No. What can you REALLY do?

Do you ever read a blog post or a status update that breaks your heart? The other day I read a blog post from Nia Shanks that just socked me in the gut. It talked about a woman she was working out with and complaining that she wasn’t seeing results. As Nia patiently watched her, it was clear that she wasn’t lifting to her full potential. She didn’t know what intensity really was. Yet, she was in the gym loyally many days a week putting in the work like she knew she should.

I did that for years. I have loved lifting for a very long time. I spent hours a week in the gym, week after week, year after year. Never getting to what I thought I should. I learned most of my weight lifting from magazines like Shape, Oxygen and Muscle&Fitness Hers. They gave me the exercises and the sets and reps but could not convey what working hard REALLY felt like. I never had an in person coach or mentor to help me see what I was capable of. I know some people discover this all on their own but I tend to be Ms. Comfort Zone or Ms. Consistent Energy – carefully throttling my energy so I know I can make it comfortably all the way through my sets/reps/workout. That means I rarely pushed myself as I needed.

Until I found Crossfit. I was shown true intensity. I really for the first time was able to test what I could do.
I am stronger now than I ever have been before in my life and I love it.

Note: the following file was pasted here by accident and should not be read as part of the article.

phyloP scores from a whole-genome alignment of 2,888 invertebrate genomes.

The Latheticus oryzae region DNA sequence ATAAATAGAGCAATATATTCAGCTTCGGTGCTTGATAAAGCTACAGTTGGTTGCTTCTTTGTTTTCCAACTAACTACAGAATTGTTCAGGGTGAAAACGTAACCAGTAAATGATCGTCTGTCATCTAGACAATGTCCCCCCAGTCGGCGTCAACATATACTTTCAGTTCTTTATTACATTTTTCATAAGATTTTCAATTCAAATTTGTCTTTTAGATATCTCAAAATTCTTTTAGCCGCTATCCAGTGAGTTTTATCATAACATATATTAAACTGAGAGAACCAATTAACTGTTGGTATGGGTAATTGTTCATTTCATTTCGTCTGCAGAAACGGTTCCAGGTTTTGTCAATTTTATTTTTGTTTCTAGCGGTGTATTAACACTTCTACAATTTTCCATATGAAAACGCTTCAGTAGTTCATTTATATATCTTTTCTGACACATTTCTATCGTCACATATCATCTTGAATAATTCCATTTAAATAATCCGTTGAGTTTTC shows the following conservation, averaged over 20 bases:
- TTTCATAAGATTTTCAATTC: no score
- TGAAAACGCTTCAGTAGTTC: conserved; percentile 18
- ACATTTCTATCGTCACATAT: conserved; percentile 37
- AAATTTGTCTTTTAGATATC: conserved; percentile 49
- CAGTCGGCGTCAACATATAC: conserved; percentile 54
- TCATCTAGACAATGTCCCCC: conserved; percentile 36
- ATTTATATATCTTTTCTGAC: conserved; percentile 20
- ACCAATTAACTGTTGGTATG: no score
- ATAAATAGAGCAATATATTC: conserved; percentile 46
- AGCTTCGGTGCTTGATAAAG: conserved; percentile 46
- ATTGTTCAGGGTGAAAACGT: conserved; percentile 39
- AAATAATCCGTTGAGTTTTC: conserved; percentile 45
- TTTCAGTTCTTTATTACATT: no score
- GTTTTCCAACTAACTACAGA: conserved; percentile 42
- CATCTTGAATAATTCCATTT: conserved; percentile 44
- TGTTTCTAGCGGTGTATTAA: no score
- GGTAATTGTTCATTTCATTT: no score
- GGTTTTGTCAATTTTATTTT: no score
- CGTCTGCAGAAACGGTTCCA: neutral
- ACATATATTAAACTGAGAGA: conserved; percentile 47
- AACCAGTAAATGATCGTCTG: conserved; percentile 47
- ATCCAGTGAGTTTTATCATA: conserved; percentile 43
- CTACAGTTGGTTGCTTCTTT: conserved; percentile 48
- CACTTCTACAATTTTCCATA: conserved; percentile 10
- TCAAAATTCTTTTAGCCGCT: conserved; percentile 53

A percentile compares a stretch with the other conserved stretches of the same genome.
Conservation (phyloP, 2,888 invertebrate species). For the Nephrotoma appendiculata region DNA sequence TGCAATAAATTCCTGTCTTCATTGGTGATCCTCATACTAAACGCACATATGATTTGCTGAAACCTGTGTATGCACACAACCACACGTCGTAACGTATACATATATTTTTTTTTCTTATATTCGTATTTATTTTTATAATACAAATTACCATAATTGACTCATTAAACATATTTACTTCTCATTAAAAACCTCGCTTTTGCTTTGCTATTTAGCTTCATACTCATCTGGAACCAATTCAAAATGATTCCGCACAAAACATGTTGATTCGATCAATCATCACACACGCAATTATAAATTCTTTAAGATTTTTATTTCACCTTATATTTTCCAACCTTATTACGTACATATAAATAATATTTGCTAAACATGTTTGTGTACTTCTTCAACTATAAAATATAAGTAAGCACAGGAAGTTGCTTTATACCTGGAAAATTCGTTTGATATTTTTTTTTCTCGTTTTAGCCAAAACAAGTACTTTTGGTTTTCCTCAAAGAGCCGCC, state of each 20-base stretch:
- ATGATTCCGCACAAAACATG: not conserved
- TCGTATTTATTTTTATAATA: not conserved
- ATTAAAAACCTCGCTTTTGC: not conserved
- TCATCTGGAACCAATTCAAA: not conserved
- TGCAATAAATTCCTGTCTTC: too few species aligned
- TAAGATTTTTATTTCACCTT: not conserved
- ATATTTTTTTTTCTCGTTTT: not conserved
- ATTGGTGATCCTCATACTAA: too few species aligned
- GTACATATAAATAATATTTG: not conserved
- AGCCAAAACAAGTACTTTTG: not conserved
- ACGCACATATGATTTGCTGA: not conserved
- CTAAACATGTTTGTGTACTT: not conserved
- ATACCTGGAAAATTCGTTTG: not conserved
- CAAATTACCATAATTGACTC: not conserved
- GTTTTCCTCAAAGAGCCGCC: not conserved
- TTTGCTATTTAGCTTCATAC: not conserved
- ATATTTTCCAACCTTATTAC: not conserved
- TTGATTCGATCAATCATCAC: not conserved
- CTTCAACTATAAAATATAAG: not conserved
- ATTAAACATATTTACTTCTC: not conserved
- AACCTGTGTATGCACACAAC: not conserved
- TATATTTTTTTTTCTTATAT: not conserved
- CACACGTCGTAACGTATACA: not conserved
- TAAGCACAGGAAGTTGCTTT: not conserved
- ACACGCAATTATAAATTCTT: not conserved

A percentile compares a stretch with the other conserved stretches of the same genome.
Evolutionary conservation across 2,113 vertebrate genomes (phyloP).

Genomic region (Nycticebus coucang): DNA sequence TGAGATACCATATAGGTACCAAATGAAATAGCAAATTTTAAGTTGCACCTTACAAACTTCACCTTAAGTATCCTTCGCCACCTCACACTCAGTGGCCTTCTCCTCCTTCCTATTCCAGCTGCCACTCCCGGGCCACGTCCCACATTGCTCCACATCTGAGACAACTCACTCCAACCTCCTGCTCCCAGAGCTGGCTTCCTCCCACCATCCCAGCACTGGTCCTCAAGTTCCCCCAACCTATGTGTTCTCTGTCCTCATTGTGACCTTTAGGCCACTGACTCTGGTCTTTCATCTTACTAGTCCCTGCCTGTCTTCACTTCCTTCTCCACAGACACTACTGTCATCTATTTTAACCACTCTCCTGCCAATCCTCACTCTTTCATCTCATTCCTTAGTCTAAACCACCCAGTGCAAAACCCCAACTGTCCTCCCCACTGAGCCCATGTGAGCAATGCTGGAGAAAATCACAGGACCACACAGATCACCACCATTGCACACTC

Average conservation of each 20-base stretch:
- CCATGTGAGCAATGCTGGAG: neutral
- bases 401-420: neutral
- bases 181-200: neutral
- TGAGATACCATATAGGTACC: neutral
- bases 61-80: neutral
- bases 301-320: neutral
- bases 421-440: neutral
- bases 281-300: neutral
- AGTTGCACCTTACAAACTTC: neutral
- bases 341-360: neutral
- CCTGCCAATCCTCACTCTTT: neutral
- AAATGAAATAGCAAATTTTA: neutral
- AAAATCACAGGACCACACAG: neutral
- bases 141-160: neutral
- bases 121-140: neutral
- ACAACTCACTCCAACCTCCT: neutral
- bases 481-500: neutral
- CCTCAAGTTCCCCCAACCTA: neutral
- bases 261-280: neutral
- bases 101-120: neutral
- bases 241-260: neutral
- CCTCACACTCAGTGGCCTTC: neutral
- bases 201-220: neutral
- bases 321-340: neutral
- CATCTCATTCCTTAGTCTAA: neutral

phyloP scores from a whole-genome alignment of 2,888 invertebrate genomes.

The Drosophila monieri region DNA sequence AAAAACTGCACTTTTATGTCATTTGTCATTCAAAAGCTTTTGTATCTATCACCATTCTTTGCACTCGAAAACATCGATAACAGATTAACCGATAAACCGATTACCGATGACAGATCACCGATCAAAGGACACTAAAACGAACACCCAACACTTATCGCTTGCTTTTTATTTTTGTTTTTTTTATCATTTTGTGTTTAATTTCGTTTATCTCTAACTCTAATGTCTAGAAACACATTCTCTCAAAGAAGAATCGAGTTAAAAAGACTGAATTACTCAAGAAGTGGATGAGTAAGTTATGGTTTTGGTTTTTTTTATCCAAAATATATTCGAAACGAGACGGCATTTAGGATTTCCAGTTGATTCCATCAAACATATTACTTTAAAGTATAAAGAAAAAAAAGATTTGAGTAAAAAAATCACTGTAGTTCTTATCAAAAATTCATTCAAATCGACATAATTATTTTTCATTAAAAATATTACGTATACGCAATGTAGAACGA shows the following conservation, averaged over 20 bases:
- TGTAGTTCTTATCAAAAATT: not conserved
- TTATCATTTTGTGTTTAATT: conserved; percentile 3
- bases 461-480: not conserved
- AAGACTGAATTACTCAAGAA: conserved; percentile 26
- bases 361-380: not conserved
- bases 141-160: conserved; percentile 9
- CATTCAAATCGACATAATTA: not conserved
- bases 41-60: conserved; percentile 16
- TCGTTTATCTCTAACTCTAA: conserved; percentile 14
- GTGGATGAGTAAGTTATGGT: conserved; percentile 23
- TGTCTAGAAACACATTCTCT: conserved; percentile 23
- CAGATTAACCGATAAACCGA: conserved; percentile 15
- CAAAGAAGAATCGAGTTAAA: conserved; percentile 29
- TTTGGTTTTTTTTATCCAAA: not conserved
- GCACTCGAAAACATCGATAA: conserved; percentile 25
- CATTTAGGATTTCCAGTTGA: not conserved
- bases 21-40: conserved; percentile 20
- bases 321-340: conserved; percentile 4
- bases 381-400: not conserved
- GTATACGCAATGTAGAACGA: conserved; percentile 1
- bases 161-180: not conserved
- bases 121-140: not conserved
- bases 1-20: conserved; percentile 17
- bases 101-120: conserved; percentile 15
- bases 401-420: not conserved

Yes, I wish I would have had crossfit or a coach that would have keyed me into this YEARS ago but I didn’t. I have it now and I plan to make the most of it that I can for as long as I possibly can.

  • Weight training does too many good things for your body to be half-assing your way through workouts.
  • Are you doing what you are fully capable of in the gym?

    1) Get a mentor (a coach, a personal trainer who is worth a damn, a friend who can push you, a great lifting partner): some one who can watch and help push you further than you thought you could go. The feedback and insight is invaluable.

    2) Test yourself Yes, 10 reps of a back squat at 85lbs might feel like enough but put 10, 15, 20 more pounds on the bar and see if you can step up to the challenge. Safety first and always, of course!

    3) Growth comes from being uncomfortable. If you are comfy with your routine in the gym but you are wanting to continue to get better then change it up.

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